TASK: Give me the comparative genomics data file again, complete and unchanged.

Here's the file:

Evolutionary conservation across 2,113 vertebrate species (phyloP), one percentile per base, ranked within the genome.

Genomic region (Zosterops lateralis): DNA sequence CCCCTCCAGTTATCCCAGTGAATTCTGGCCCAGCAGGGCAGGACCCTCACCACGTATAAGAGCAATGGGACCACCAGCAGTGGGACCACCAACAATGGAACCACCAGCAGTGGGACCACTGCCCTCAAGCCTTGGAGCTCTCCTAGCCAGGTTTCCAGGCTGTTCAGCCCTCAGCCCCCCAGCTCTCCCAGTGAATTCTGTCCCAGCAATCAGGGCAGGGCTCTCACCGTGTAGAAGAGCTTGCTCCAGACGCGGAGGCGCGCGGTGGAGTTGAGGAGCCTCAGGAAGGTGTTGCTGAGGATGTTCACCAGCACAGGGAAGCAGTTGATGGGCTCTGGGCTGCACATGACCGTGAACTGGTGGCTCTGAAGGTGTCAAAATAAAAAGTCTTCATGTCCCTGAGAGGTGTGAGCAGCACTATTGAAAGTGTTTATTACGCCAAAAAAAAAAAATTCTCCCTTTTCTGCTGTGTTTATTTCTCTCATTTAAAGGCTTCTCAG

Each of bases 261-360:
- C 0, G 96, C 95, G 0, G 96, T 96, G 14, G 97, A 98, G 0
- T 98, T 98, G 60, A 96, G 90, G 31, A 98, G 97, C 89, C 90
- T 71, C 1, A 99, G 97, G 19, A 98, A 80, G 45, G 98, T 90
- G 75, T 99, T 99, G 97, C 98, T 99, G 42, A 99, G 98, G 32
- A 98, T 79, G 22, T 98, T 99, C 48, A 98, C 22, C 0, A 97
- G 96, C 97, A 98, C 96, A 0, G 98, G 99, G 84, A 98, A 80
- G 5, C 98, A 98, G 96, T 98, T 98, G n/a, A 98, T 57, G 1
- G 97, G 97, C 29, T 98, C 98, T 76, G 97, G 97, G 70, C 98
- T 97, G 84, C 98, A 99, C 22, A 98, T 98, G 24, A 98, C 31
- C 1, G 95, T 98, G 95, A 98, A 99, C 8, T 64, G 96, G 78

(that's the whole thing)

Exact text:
Evolutionary conservation across 2,113 vertebrate species (phyloP), one percentile per base, ranked within the genome.

Genomic region (Zosterops lateralis): DNA sequence CCCCTCCAGTTATCCCAGTGAATTCTGGCCCAGCAGGGCAGGACCCTCACCACGTATAAGAGCAATGGGACCACCAGCAGTGGGACCACCAACAATGGAACCACCAGCAGTGGGACCACTGCCCTCAAGCCTTGGAGCTCTCCTAGCCAGGTTTCCAGGCTGTTCAGCCCTCAGCCCCCCAGCTCTCCCAGTGAATTCTGTCCCAGCAATCAGGGCAGGGCTCTCACCGTGTAGAAGAGCTTGCTCCAGACGCGGAGGCGCGCGGTGGAGTTGAGGAGCCTCAGGAAGGTGTTGCTGAGGATGTTCACCAGCACAGGGAAGCAGTTGATGGGCTCTGGGCTGCACATGACCGTGAACTGGTGGCTCTGAAGGTGTCAAAATAAAAAGTCTTCATGTCCCTGAGAGGTGTGAGCAGCACTATTGAAAGTGTTTATTACGCCAAAAAAAAAAAATTCTCCCTTTTCTGCTGTGTTTATTTCTCTCATTTAAAGGCTTCTCAG

Each of bases 261-360:
- C 0, G 96, C 95, G 0, G 96, T 96, G 14, G 97, A 98, G 0
- T 98, T 98, G 60, A 96, G 90, G 31, A 98, G 97, C 89, C 90
- T 71, C 1, A 99, G 97, G 19, A 98, A 80, G 45, G 98, T 90
- G 75, T 99, T 99, G 97, C 98, T 99, G 42, A 99, G 98, G 32
- A 98, T 79, G 22, T 98, T 99, C 48, A 98, C 22, C 0, A 97
- G 96, C 97, A 98, C 96, A 0, G 98, G 99, G 84, A 98, A 80
- G 5, C 98, A 98, G 96, T 98, T 98, G n/a, A 98, T 57, G 1
- G 97, G 97, C 29, T 98, C 98, T 76, G 97, G 97, G 70, C 98
- T 97, G 84, C 98, A 99, C 22, A 98, T 98, G 24, A 98, C 31
- C 1, G 95, T 98, G 95, A 98, A 99, C 8, T 64, G 96, G 78